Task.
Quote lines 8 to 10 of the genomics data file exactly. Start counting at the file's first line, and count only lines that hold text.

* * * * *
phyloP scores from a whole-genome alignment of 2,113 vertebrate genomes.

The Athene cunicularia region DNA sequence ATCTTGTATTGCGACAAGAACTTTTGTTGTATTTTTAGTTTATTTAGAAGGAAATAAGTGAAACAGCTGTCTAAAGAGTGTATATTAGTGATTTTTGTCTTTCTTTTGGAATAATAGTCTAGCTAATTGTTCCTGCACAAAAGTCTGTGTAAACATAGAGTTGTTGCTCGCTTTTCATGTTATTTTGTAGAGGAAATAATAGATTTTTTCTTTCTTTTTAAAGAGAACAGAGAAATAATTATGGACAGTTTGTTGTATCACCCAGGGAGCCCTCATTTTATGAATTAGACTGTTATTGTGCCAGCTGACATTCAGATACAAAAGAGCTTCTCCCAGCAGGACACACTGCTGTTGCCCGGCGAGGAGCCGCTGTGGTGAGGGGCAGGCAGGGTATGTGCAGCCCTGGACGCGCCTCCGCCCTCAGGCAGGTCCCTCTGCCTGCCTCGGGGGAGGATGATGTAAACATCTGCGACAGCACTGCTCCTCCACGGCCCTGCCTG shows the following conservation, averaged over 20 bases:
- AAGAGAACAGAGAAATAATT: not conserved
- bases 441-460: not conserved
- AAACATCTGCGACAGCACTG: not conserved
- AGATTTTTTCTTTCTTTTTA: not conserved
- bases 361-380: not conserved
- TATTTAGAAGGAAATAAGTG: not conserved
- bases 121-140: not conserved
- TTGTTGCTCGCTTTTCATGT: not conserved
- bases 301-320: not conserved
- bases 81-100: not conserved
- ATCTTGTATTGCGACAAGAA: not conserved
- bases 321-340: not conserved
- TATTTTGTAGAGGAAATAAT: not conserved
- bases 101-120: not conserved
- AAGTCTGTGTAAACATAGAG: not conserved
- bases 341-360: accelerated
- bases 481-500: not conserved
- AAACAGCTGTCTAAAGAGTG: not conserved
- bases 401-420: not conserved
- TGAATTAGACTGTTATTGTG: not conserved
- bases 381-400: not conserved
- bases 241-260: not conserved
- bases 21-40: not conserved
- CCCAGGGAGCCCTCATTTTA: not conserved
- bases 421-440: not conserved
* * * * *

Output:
- TATTTAGAAGGAAATAAGTG: not conserved
- bases 121-140: not conserved
- TTGTTGCTCGCTTTTCATGT: not conserved